Parenting a child with special needs comes with a unique set of challenges and obstacles. Among these obstacles are the increased expenses that come with specialized medical treatment, supportive care, and assistive devices. While these are often necessary to keep your child comfortable and healthy, they can quickly become very expensive.
If your child has an illness or health condition that prevents him or her from functioning at a typical level, he or she may qualify for Social Security Disability (SSD) benefits. As a parent or guardian, you can use these benefits to ensure that your child has everything they need to thrive and grow.
Is My Child Disabled?
To qualify for any type of disability assistance, your child must have a documented disability. The Social Security Administration will consider your child disabled if he or she meets the following criteria:
- Your child cannot earn a substantial income.
- Your child has a physical or mental condition that prevents him or her from performing typical daily activities.
- Your child’s condition is expected to last for at least one year or result in death.
Social Security Disability Benefit Programs
The SSA runs two separate programs that offer disability benefits to qualified candidates.
1. The first disability program, Social Security Disability Insurance (SSDI), offers financial assistance to disabled workers and their families. Eligibility for SSDI is based on applicants’ work history and the amount of taxes they’ve paid into the system. Children don’t typically qualify for SSDI because they haven’t held jobs or paid taxes.
2. The second SSD program is referred to as Supplemental Security Income, or SSI. SSI offers financial assistance to elderly or disabled individuals who have very little income and financial resources. Because there are no age or work-related requirements for SSI, it is often a good option for children or adults who have no work experience. To qualify for SSI, applicants cannot exceed very strict financial limits put in place by the SSA.
Because children typically have no income or financial resources, a portion of the parent or guardian’s income will be “deemed” by the SSA. Essentially this means that the SSA will evaluate the household income to determine whether or not a child’s family meets the financial requirements of the SSI program. Children who are under the age of 18, who are unmarried, and who still live with his or her parents will be subject to deeming.
To be eligible for SSI, a family cannot exceed the Federal Benefit Rate. In 2013, the Federal Benefit Rate is $710 a month for an individual and $1,066 a month for a couple. Income that does not count toward this limit includes the following:
- Welfare payments
- Public Income Maintenance (PIM)
- Temporary Assistance to Needy Families (TANF)
- VA pension for veterans
- Foster care payments
- Food stamps
- Disaster assistance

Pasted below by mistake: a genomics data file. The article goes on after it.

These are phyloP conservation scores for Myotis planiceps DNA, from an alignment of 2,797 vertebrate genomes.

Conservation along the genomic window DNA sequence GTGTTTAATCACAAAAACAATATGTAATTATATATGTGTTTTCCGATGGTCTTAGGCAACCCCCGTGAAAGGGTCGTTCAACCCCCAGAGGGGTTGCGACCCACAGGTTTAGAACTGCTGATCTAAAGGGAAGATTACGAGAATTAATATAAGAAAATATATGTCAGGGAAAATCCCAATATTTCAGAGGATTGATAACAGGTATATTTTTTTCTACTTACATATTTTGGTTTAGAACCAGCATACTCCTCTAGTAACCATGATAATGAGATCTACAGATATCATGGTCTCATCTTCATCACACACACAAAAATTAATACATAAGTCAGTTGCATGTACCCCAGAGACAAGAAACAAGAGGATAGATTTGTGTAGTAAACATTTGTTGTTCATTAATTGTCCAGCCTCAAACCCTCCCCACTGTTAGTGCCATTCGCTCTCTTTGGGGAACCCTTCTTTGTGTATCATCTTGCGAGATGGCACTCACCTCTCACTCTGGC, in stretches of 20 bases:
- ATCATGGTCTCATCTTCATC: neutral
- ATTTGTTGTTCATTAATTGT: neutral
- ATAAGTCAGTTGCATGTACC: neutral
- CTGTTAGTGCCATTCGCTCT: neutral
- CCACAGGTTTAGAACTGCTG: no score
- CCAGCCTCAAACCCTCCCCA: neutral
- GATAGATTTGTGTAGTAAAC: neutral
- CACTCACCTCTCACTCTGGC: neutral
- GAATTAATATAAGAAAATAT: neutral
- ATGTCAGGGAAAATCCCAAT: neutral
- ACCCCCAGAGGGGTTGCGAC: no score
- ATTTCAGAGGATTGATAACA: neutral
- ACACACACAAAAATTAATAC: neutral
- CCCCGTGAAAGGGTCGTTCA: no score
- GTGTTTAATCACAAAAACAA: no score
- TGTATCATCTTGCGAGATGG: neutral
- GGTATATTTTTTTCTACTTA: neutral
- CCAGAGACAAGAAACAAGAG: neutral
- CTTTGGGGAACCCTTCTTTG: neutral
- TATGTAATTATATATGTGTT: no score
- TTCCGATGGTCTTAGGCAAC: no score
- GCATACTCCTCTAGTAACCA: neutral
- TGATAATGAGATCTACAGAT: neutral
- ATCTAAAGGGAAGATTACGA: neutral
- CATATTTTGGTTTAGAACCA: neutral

- Building or land tax refunds
The SSA will not deem a certain amount of income for living expenses. For each additional child that the household supports, the SSA will not count $356 of your income. For a single parent, the SSA will not count $710 or $1,066 for a couple. Please note that the SSA will not make these allowances for children or adults who already earn some type of public assistance.
If you have questions specific to your own family’s income, you should contact an SSA representative who can help you determine whether or not you exceed the income limits.
In addition to financial requirements, your child will have to meet certain medical criteria to qualify for SSD benefits. These medical criteria can be found in the SSA’s blue book. The blue book contains listings for potentially disabling conditions and specific medical criteria that a person must meet to qualify for assistance. Please note that children and adults have separate listings.
- Prior to beginning the application process, it is essential that you collect medical evidence to prove that your child’s condition matches a blue book listing. Medical documentation should include records of your child’s diagnosis, response to treatments, lab test results, history of hospitalizations, and any other relevant information.
- You should also collect written statements from professional adults that interact with your child on a regular basis. For example, these statements can come from teachers, doctors, or therapists. They should discuss your child’s symptoms and how they interfere with his or her ability to perform day-to-day tasks.
Social Security Disability Application Process
Once you are ready to initiate the application process on behalf of your child, you will be required to fill out two separate forms:
- the “Application for Supplemental Security Income” and
- the “Child Disability Report”.
Although the Child Disability Report can be completed online, many parents find it easier to schedule an appointment at their local Social Security office to complete both forms at the same time.
After you submit your child’s application, it is important that you remain patient while waiting for a decision. It can take several months to receive a decision. The SSA may also ask for more information. Be sure to reply promptly to any requests to avoid further delays.
Unfortunately many initial applications are denied. If your son or daughter’s application is denied, do not panic and do not give up. You are allowed to appeal the SSA’s decision. If you remain persistent and thorough in your efforts, your child will be awarded benefits and you will be able to better support their needs.